COVID-19 and Forestry and Land Scotland
FLS has reduced its operations to felling that is contributing to essential business requirements to help keep Scotland ticking over. Our staff are working from home where possible; staff who are working continue to practise social distancing rigorously following Government and NHS guidance to keep safe.
Fresh air and being outdoors benefits physical and mental health and well-being, and for local visitors the majority of walking trails on Scotland’s national forests and land remain open. Be aware that staff cannot maintain our standard checks and maintenance. All our mountain biking trails and all car parks are closed.
All visitors are reminded to maintain social distance at all times.
An old oak woodland that's a haven for wildlife
This wood is treasured by local walkers for its tranquillity, wildlife and archaeological sites. Explore the trails here for stunning views over Cairnsmore and the coast, and watch out for roe and fallow deer, woodland birds, bats and butterflies dancing in sunny glades during the summer.
A gentle trail through peaceful woodland. Watch for fallow and roe deer and woodland birds in the trees.
Generally a firm smooth surface, with a long grass section, which is firm and dry. Occasionally wet after rain. Moderately steep slopes, with some long gradual climbs. One small bridge.
Allow 1 hour
The route also passes a wildlife pond – look out for smooth newts, as well as damselflies and dragonflies zooming around in summer – and enjoy views over Newton Stewart along the way.
Wind through oak and hazel trees and out onto open grassy ground to see evidence of the area’s rich history.
A varied path: firm smooth gravel and grass to rough, uneven and rocky areas. Moderately steep with some short fairly steep slopes. Includes two small stream crossings. Can be wet in places.
Allow 2 hours
The trail leads you past a Stone Age burial site, a medieval corn kiln and through traditionally coppiced old woodland. Information panels along the way reveal Knockman Wood’s fascinating story and the hard work of the Cree Valley Woodland Trust here. Enjoy views over Newton Stewart as you go, and watch out for fallow deer, a host of woodland birds and, in summer, butterflies and dragonflies too.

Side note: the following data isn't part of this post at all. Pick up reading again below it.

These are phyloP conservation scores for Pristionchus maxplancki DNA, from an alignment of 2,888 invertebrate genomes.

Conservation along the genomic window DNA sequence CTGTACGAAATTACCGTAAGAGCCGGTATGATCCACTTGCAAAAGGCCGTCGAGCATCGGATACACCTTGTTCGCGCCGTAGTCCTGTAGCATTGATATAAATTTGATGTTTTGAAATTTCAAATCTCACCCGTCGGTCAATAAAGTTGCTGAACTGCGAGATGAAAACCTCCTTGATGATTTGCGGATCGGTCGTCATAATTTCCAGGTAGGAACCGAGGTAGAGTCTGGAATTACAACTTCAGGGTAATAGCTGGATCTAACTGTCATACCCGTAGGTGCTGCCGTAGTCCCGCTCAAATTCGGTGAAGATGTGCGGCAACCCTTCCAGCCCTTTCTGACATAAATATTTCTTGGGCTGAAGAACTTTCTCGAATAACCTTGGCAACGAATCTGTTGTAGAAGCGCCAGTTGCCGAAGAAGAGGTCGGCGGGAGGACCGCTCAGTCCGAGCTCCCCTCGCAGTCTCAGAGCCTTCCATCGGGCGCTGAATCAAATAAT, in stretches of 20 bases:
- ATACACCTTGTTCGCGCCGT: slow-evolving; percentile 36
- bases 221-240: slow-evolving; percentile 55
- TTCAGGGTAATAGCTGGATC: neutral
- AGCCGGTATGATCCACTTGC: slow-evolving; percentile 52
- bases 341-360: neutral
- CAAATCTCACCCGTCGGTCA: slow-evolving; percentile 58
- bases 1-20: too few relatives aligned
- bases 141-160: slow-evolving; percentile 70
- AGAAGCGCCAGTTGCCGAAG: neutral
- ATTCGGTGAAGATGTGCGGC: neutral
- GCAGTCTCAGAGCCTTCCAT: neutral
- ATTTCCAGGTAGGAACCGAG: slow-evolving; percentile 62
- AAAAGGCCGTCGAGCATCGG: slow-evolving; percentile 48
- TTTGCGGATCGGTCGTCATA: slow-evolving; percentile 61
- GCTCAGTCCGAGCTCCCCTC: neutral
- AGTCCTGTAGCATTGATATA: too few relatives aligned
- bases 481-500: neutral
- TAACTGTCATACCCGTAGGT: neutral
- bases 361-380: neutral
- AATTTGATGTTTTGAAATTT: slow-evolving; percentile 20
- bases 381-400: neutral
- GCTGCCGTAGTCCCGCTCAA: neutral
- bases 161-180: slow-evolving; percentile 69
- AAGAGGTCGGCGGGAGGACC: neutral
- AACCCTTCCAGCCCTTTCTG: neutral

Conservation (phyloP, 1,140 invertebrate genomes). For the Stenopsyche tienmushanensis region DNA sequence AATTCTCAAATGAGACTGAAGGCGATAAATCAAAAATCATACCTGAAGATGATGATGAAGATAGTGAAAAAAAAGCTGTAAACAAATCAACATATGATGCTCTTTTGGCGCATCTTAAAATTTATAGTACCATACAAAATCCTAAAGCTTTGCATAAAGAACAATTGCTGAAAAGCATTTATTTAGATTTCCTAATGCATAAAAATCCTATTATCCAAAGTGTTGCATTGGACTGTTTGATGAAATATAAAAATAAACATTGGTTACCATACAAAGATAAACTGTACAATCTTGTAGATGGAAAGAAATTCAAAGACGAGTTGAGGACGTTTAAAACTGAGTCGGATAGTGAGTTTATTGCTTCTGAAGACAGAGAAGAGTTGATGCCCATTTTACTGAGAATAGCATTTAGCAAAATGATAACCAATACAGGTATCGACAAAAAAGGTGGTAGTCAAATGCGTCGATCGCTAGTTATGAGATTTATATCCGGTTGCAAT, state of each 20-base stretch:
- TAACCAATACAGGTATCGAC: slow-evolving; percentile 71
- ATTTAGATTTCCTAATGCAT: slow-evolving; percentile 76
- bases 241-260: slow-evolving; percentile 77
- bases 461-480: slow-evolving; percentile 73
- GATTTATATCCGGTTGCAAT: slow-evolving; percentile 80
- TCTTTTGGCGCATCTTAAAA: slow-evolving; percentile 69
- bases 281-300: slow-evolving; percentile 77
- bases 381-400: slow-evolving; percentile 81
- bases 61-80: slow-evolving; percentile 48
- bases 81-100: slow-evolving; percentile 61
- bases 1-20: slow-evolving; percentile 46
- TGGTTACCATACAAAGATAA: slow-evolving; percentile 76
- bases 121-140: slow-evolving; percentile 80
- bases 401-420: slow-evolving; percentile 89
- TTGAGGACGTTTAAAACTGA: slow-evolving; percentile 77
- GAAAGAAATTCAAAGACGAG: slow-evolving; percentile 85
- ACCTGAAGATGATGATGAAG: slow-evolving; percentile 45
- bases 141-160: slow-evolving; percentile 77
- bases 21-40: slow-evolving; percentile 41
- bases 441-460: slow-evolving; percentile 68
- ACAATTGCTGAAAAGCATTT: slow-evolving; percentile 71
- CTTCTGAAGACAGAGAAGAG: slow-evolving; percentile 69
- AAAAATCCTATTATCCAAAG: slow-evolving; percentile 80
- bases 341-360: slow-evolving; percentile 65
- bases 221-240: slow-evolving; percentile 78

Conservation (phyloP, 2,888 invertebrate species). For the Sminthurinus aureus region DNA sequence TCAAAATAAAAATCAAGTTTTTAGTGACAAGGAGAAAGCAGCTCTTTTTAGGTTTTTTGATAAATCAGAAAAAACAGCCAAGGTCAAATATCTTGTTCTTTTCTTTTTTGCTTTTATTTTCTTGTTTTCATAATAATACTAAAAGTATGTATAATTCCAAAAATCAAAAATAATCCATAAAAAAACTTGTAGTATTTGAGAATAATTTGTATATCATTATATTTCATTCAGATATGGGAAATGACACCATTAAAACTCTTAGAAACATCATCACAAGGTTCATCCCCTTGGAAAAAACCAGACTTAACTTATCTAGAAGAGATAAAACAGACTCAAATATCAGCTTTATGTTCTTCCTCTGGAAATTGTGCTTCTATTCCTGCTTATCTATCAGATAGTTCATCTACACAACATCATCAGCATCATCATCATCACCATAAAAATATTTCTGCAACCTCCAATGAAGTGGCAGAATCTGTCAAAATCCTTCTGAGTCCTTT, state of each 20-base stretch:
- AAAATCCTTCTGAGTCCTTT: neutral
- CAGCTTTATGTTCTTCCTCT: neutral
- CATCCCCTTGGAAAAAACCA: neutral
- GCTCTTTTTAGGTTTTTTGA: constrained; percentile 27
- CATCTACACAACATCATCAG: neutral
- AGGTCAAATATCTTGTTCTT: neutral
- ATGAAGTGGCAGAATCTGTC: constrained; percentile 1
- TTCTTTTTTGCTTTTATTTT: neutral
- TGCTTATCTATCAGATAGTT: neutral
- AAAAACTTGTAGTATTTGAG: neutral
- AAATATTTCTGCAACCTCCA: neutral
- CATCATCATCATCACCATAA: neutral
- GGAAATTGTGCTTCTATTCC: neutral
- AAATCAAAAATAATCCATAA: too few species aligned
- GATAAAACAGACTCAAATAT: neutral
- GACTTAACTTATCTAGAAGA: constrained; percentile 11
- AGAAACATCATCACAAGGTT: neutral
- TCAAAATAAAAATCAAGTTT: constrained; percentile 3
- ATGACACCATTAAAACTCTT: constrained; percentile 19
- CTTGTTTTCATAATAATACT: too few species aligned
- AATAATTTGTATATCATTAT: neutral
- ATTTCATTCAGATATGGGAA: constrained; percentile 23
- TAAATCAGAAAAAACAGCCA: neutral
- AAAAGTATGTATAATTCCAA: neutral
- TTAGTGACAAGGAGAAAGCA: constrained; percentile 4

Knockman Wood Trail
Climb up through peaceful woodland pasture to reach a spectacular viewing point overlooking Barclye Moor and the Wood of Cree. Alternative for a longer circuit: loop up to the viewpoint path along either the Pond Trail or Woodland Trail.
A very varied path from wide forest road to open hill. Some sections are grassy and others rocky and uneven. Some long steep gradients.
Allow 2½ hours
The areas of open woodland here teem with wildlife. In summer, look out for redstarts and pied flycatchers who arrive to nest here in the old trees. In the sunny glades, see how many of Knockman’s 14 different species of butterfly you can spot.
If you are feeling very energetic and have plenty of time, you can also continue over the hill from the viewpoint to the RSPB’s Wood of Cree. This nature reserve is the largest area of ancient woodland in Southern Scotland. The RSPB has a number of marked trails through the woods.
Facilities & access
There are public toilets and a variety of places to eat, drink and shop at nearby Newton Stewart.
Knockman Wood is just north of Newton Stewart. From Newton Stewart, cross the River Cree to Minnigaff, turning onto the minor public road signposted to ‘RSPB Wood of Cree’. After about 500 yards, slow down and look out for a small brown sign to ‘Knockman Wood’ on the right hand side near some houses.
DG8 6SL is the nearest postcode.
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